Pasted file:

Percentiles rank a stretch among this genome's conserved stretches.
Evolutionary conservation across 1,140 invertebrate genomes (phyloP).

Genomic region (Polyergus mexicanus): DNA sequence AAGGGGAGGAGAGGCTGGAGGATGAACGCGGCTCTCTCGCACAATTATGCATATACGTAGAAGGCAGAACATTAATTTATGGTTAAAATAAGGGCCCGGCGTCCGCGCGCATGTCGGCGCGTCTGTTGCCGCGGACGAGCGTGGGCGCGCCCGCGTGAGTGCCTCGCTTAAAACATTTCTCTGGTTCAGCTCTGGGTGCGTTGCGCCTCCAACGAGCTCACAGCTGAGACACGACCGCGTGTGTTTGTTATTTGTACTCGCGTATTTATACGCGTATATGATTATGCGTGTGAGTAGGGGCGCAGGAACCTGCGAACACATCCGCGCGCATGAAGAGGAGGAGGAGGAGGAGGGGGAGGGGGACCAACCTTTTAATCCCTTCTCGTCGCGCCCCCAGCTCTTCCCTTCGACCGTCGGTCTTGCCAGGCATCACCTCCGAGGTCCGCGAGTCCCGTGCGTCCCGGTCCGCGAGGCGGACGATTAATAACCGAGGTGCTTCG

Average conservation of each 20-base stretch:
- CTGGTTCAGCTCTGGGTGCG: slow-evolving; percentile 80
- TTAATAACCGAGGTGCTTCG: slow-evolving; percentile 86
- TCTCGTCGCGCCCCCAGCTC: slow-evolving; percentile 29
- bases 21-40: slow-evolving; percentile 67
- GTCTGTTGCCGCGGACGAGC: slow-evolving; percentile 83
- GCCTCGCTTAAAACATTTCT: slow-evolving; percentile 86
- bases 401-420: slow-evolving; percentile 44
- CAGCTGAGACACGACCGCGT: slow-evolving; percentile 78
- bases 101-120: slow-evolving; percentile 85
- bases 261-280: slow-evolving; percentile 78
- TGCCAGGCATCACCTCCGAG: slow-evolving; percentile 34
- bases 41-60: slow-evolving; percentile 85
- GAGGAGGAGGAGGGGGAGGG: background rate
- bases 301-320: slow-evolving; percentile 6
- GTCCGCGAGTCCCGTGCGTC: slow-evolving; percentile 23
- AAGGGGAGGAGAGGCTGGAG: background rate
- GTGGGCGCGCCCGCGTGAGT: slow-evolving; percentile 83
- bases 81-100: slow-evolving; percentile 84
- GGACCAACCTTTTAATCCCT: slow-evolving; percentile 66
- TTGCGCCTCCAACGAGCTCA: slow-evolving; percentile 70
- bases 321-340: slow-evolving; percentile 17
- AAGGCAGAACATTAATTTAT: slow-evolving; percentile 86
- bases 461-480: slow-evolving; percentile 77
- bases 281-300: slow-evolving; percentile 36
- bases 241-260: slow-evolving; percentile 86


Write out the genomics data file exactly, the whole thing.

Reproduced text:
Percentiles rank a stretch among this genome's conserved stretches.
Evolutionary conservation across 1,140 invertebrate genomes (phyloP).

Genomic region (Polyergus mexicanus): DNA sequence AAGGGGAGGAGAGGCTGGAGGATGAACGCGGCTCTCTCGCACAATTATGCATATACGTAGAAGGCAGAACATTAATTTATGGTTAAAATAAGGGCCCGGCGTCCGCGCGCATGTCGGCGCGTCTGTTGCCGCGGACGAGCGTGGGCGCGCCCGCGTGAGTGCCTCGCTTAAAACATTTCTCTGGTTCAGCTCTGGGTGCGTTGCGCCTCCAACGAGCTCACAGCTGAGACACGACCGCGTGTGTTTGTTATTTGTACTCGCGTATTTATACGCGTATATGATTATGCGTGTGAGTAGGGGCGCAGGAACCTGCGAACACATCCGCGCGCATGAAGAGGAGGAGGAGGAGGAGGGGGAGGGGGACCAACCTTTTAATCCCTTCTCGTCGCGCCCCCAGCTCTTCCCTTCGACCGTCGGTCTTGCCAGGCATCACCTCCGAGGTCCGCGAGTCCCGTGCGTCCCGGTCCGCGAGGCGGACGATTAATAACCGAGGTGCTTCG

Average conservation of each 20-base stretch:
- CTGGTTCAGCTCTGGGTGCG: slow-evolving; percentile 80
- TTAATAACCGAGGTGCTTCG: slow-evolving; percentile 86
- TCTCGTCGCGCCCCCAGCTC: slow-evolving; percentile 29
- bases 21-40: slow-evolving; percentile 67
- GTCTGTTGCCGCGGACGAGC: slow-evolving; percentile 83
- GCCTCGCTTAAAACATTTCT: slow-evolving; percentile 86
- bases 401-420: slow-evolving; percentile 44
- CAGCTGAGACACGACCGCGT: slow-evolving; percentile 78
- bases 101-120: slow-evolving; percentile 85
- bases 261-280: slow-evolving; percentile 78
- TGCCAGGCATCACCTCCGAG: slow-evolving; percentile 34
- bases 41-60: slow-evolving; percentile 85
- GAGGAGGAGGAGGGGGAGGG: background rate
- bases 301-320: slow-evolving; percentile 6
- GTCCGCGAGTCCCGTGCGTC: slow-evolving; percentile 23
- AAGGGGAGGAGAGGCTGGAG: background rate
- GTGGGCGCGCCCGCGTGAGT: slow-evolving; percentile 83
- bases 81-100: slow-evolving; percentile 84
- GGACCAACCTTTTAATCCCT: slow-evolving; percentile 66
- TTGCGCCTCCAACGAGCTCA: slow-evolving; percentile 70
- bases 321-340: slow-evolving; percentile 17
- AAGGCAGAACATTAATTTAT: slow-evolving; percentile 86
- bases 461-480: slow-evolving; percentile 77
- bases 281-300: slow-evolving; percentile 36
- bases 241-260: slow-evolving; percentile 86